Photo Credit To Patrick Walter Via Flickr
In a recent news bulletin, the US IRS announced that it had started sending letters to crypto holders. The letter advises them to pay back taxes they may owe. Alternatively, they may file amended tax returns to include any crypto assets in their possession. The IRS plans to send out over 10,000 such letters.
How the IRS Got Its Data
The IRS says that it acquired information about crypto holders via various compliance methods. These methods included John Doe summons to providers of virtual wallet services and other people that use crypto. The letters are only targeted at those who did not include their crypto transactions in their tax returns.
What the Guidelines Say
The existing IRS guidelines state that losses or gains form crypto assets have to be reported just like any other exchange or sale of a property. Chuck Rettig, the current commissioner of the IRS has encouraged those who get the letters to take them with the seriousness they deserve. Failure to comply can lead to various penalties that include criminal prosecution, fines, incarceration, and loss of various privileges for being a convicted felon.
How the IRS Can Find You
When you use Bitcoin, you should technically be anonymous. Thus, you can avoid paying taxes. However, if you have ever bought Bitcoin, you most likely did it through an exchange. These exchanges have strict KYC rules, which ensure they have your personal identifying information.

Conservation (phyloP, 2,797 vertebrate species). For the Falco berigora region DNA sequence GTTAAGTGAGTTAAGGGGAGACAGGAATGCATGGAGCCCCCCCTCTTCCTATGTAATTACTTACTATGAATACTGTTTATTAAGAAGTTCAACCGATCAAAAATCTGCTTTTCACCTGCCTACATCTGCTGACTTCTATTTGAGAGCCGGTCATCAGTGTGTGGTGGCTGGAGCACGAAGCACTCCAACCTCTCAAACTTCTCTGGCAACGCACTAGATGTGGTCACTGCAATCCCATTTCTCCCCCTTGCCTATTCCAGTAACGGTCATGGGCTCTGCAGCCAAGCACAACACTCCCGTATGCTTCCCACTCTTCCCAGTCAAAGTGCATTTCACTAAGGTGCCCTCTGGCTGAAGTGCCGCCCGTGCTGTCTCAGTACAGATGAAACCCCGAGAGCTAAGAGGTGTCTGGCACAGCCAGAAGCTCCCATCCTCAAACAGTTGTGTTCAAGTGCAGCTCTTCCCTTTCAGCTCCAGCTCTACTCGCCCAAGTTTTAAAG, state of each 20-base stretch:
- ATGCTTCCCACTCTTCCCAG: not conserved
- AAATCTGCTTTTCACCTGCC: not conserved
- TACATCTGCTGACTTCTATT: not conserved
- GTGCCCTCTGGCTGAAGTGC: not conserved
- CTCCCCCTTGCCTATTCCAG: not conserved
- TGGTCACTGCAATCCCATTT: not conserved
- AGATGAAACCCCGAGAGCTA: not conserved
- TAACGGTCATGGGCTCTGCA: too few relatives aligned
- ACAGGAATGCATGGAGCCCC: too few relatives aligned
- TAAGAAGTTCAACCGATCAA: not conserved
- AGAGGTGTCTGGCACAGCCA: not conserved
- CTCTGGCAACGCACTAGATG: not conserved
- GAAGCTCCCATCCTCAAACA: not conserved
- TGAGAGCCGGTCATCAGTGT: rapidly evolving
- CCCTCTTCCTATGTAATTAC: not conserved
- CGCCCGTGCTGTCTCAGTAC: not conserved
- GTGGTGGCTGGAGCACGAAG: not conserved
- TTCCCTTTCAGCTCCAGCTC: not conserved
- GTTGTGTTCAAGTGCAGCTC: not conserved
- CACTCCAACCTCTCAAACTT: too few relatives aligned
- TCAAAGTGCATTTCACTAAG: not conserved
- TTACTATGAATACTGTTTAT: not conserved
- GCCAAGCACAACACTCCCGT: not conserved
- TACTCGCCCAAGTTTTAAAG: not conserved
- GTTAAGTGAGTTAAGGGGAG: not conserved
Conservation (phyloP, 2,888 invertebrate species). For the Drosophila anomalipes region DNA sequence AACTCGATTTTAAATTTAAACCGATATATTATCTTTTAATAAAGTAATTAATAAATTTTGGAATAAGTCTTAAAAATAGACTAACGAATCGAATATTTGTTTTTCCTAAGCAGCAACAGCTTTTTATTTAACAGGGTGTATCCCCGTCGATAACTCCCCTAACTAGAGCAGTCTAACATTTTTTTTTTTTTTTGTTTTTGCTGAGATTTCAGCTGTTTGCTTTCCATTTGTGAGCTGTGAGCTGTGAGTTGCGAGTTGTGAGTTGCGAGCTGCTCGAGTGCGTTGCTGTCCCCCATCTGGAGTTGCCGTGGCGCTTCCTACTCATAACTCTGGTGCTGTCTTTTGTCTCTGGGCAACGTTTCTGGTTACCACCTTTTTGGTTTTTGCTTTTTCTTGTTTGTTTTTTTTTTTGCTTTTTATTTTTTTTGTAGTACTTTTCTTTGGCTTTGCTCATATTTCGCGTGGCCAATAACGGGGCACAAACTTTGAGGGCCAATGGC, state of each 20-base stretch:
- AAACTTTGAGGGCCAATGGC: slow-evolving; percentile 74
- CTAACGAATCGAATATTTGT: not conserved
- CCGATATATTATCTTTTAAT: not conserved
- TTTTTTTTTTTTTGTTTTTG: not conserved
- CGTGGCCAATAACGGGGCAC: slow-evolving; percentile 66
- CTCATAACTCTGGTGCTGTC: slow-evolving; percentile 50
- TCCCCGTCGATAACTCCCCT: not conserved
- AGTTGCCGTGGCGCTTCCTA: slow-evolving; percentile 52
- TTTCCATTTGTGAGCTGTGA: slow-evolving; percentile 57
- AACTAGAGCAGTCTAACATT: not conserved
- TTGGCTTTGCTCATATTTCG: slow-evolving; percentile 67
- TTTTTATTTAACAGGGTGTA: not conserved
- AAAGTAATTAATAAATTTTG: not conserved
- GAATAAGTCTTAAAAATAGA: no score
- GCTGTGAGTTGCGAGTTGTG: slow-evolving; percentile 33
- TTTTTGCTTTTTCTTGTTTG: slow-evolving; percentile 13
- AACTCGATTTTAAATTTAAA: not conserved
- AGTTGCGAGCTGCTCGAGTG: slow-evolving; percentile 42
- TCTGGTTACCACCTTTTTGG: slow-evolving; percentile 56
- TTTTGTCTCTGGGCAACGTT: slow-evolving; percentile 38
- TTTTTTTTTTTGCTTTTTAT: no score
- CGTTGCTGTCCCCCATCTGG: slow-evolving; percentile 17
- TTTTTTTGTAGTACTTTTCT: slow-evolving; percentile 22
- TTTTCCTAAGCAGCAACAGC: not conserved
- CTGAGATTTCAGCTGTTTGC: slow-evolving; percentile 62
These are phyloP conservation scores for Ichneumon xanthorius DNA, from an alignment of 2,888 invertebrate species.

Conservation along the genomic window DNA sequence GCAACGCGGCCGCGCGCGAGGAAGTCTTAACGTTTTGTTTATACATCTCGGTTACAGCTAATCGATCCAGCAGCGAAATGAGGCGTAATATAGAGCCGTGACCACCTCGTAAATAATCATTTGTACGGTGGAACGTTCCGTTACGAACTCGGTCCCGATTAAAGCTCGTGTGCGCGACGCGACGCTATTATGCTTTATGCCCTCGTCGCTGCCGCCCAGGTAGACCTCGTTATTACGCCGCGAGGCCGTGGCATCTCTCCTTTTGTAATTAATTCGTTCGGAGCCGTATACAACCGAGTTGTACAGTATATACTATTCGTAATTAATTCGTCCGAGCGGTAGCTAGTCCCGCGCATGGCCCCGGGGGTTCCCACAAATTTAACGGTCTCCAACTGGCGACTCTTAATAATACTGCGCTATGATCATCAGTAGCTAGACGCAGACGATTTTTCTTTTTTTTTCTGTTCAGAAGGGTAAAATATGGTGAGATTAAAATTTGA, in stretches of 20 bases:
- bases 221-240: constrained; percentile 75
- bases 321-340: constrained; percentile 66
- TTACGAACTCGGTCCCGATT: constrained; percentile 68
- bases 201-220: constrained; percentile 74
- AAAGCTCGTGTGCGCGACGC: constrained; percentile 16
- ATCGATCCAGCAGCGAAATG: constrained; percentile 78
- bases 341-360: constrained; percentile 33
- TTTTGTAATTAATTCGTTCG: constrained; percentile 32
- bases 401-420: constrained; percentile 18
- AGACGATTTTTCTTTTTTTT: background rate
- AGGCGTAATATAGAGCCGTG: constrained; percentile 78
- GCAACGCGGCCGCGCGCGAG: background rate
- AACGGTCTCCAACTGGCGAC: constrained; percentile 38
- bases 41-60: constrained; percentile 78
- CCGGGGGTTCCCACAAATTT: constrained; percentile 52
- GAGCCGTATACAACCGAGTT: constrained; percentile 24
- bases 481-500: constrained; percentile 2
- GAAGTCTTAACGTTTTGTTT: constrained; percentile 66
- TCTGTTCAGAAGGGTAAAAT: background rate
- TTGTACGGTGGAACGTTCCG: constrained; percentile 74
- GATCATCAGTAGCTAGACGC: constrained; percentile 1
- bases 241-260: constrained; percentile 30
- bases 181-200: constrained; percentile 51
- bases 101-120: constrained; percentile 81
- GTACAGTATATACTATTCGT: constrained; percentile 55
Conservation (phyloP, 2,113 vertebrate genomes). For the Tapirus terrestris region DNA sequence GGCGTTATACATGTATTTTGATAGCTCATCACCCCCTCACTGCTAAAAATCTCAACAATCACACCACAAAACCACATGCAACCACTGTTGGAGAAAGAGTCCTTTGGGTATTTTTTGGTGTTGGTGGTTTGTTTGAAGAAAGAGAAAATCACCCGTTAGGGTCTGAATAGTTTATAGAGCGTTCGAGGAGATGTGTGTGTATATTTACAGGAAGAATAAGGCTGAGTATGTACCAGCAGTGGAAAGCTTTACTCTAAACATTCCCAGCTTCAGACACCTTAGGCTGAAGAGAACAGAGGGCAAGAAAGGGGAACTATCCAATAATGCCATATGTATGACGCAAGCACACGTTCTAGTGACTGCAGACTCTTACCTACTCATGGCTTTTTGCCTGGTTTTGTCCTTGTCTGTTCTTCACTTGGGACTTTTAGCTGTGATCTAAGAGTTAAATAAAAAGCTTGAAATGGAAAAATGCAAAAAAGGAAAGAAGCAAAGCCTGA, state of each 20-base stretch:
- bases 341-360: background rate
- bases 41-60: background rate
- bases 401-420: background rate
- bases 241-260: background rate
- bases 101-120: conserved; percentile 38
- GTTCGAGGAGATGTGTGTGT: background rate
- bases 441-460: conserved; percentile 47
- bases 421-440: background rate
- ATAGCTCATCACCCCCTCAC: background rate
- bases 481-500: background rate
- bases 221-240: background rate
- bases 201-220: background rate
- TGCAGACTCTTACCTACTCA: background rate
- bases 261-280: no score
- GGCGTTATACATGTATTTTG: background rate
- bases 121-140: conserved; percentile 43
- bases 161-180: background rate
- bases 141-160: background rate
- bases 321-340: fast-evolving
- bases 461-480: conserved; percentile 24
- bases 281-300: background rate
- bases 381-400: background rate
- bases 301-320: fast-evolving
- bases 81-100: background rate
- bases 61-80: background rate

The IRS even managed to win a case against Coinbase. The victory meant they could access user data deposited with Coinbase. It is most likely one of the methods they used to find those who had not complied with tax guidelines.
However, paying Bitcoin is not as straightforward as it might seem. While the IRS classifies crypto as property, those who own crypto coins feel that they are currencies or investments. When you pay taxes on crypto, it might also mean you have to pay capital gains taxes. This is where the problem arises. For instance, when you buy a painting by Picasso, you can expect to sell it later for a 20-30% profit. However, this is not the case with crypto. When you use Bitcoin to buy another cryptocoin and then convert the new coins into Bitcoin and then use that Bitcoin to buy a property such as a car, treating the coins as property can lead to some tricky maths.
Lack of Clear Regulation
The IRS has received a lot of criticism in recent years for failing to update crypto guidelines. However, recent reports indicate that the IRS may soon update its guidelines. This would be the first time it does so since 2014.
What about those that did not get the Letter
Even those who did not get the letter should consider filing tax returns that include their crypto holdings. For those who make corrective filings, the IRS is also quite forgiving. However, once they launch an audit or investigation, it does not often end well. Keep in mind that crypto is an area of focus for IRS Criminal Investigation.